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How to Avoid Social Media Nightmares: A Cross-Channel Approach

by Daniel Ziv  |  
June 13, 2011
  |  9,632 views

In this article, you'll learn...

  • Four steps to preventing a social nightmare for your brand
  • Ways to monitor and manage customer feedback across multiple channels
  • How to improve your organization's VoC approach

In today's market, your brand and reputation aren't always safe from the scorn of disgruntled and social-media-savvy customers. Some of the best-known brands in the world have fallen prey to online discussions across the blog community, Twitter, Facebook, YouTube, and other social channels.

As a result, reputation management in this new era of the digital-native customer has changed the way we view customer service.

Looking ahead is critical to managing social media communications and anticipating when something may go awry. In doing so, organizations can both take meaningful action early into a crisis and arrive at a better understanding of customer needs and behavior.

The key to this new approach is an unyielding commitment to interacting with the customer. Such customer service focuses more heavily on "listening" to your customers across different channels and rethinking how to use customer data to re-evaluate and alter your organizational structure (if need be) and flexibly adapt to the changes around you.

The following are four important steps toward achieving the ability to sidestep social media disasters.


1. Be realistic

Instituting a social media strategy doesn't mean you'll be able to control all that your customers say about your company, products, and services. However, it does mean that you'll have access to their interactions, discussions, and conversations.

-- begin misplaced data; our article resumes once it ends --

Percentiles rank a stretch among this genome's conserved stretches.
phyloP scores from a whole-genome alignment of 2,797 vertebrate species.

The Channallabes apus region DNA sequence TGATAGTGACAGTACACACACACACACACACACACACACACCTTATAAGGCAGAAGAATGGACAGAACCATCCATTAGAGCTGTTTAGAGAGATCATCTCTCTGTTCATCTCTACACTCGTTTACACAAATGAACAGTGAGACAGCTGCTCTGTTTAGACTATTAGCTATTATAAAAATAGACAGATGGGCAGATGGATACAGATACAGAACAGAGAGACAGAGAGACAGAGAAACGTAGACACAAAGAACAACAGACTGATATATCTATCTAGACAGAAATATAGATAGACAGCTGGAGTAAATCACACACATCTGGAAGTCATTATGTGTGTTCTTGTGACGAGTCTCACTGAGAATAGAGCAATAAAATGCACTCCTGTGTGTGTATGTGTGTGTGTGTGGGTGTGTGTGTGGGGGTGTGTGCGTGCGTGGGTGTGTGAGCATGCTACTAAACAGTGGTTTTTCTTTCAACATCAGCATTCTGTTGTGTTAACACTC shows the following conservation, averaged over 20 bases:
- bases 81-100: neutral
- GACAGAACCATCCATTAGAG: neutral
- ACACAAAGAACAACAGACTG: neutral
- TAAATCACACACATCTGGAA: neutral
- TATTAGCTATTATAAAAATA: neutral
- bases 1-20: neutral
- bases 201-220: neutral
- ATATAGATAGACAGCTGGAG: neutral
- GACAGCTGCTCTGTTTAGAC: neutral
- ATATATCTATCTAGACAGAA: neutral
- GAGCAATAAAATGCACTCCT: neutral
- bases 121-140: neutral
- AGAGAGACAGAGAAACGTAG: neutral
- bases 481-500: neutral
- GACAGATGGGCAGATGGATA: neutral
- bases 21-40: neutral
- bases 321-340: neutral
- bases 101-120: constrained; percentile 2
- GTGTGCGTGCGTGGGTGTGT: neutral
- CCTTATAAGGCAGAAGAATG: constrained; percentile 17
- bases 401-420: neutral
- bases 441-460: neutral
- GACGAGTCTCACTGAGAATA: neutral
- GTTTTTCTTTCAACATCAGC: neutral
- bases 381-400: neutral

Having accounts across the standard social media networks is a prerequisite to becoming an active participant in online conversations; at the same time, social listening tools can help you monitor the discussions.


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Daniel Ziv is vice-president of customer interaction analytics at Verint Witness Actionable Solutions.

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Comments

  • by Dan Soschin Mon Jun 13, 2011 via web

    It's a good idea to have a social media policy if you have more than just one or two employees. Even if your employees are not in marketing, chances are they are using social media, whether or not you like it. Here's a post I did on handling negativity: http://www.dansoschin.com/2011/05/23/how-to-respond-to-a-negative-post/

  • by Michael Mon Jun 13, 2011 via web

    You mention "social listening tools" that can help you monitor the discussions across multiple social/online channels. I agree and this is very important as it is very time consuming and almost impossible to monitor ALL the social media, review, PR, blog sites.
    That's where a service like chatmeter would help. It is a great online tool for agencies to monitor their clients accounts. http://www.chatmeter.com/agencies

  • by Daniel Smith Mon Jun 13, 2011 via web

    Great article and nice tips. Number 4 is particularly critical in today's communication landscape. Without the flexibility to react quickly to situations companies can find themselves in a lot of strife..

  • by Daniel Ziv Wed Jun 15, 2011 via web

    Thanks for the great comments. Obviously monitoring the social media sources is an important part of the voice of the customer puzzle. But we need to keep in mind that a holistic approach to all sources of voice of the customer is critical (including internal sources such as direct phone call, e-mails, customer surveys etc). without these it may be hard to prioritize the most cost effective and impactful actions need. Without a clear path to action, VOC insights may be left without the full potential return on investment.

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